This course introduces students to the histories of Asians in America, specifically as these histories are part of a broader Asia-US-Pacific history that characterized the 20th century and now the 21st. We will combine readings in history, literature, sociology, with community-based learning.nnThe course takes place over two quarters. The first quarter focuses on gaining knowledge of Asian America and discussion key topics that students wish to focus on collaboratively. During this first quarter we also learn about community-based learning, set up teams and projects, and develop relationships with community organizations. The second quarter students work with student liaisons (senior students who have experience in service learning) and complete their work with the community¿there are no formal class meetings this second quarter. Service Learning Course (certified by Haas Center). Course can be repeated once.
Terms: not given this year | Units: 3-5 | UG Reqs: GER:DB-Hum, WAY-ED, WAY-SI | Repeatable for credit | Grading: Letter (ABCD/NP)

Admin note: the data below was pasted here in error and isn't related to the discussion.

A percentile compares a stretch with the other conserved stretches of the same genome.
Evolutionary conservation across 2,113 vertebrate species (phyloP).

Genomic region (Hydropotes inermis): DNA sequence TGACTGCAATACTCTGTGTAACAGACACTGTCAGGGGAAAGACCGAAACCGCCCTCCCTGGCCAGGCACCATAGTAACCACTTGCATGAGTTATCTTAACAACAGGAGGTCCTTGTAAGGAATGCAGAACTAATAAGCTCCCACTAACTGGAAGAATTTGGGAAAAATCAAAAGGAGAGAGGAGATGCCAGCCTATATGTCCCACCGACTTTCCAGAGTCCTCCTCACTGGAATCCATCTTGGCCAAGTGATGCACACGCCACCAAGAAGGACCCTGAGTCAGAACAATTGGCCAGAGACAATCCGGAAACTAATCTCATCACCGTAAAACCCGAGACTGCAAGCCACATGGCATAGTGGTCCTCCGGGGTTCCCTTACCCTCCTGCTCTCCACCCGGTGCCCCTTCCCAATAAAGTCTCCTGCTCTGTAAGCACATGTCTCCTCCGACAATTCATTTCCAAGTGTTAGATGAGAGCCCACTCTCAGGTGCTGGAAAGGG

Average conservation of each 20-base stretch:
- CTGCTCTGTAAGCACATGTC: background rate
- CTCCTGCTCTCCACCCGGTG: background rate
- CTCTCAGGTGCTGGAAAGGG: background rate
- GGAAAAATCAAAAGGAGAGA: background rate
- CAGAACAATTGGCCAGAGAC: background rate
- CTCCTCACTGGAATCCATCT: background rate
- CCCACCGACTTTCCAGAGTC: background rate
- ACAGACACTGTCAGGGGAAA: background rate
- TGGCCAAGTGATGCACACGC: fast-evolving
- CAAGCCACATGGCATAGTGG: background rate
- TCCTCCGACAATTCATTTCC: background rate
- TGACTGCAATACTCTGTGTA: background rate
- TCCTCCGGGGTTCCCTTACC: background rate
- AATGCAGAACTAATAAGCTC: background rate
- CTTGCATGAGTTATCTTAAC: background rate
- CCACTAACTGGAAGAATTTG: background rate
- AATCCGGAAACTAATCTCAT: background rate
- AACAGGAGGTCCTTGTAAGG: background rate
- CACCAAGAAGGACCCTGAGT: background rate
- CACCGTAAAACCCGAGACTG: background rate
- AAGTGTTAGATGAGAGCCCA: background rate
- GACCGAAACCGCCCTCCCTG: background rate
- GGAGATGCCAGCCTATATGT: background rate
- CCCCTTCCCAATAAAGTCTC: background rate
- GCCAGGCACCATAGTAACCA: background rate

AMSTUD 150A: Colonial and Revolutionary America (HISTORY 150A)

(Same as HISTORY 50A. History majors and others taking 5 units, register for HISTORY 150A.) Survey of the origins of American society and polity in the 17th and 18th centuries. Topics: the migration of Europeans and Africans and the impact on native populations; the emergence of racial slavery and of regional, provincial, Protestant cultures; and the political origins and constitutional consequences of the American Revolution.
Terms: Aut | Units: 5 | UG Reqs: GER:DB-SocSci, GER:EC-AmerCul, WAY-A-II, WAY-SI | Grading: Letter or Credit/No Credit
Instructors: Gienapp, J. (PI)

AMSTUD 150B: 19th-Century America (AFRICAAM 150B, HISTORY 150B)

(Same as HISTORY 50B. History majors and others taking 5 units, register for 150B.) Territorial expansion, social change, and economic transformation. The causes and consequences of the Civil War. Topics include: urbanization and the market revolution; slavery and the Old South; sectional conflict; successes and failures of Reconstruction; and late 19th-century society and culture.
Terms: Win | Units: 5 | UG Reqs: GER:DB-SocSci, GER:EC-AmerCul, WAY-SI | Grading: Letter or Credit/No Credit
Instructors: Campbell, J. (PI)

AMSTUD 150C: The United States in the Twentieth Century (HISTORY 150C)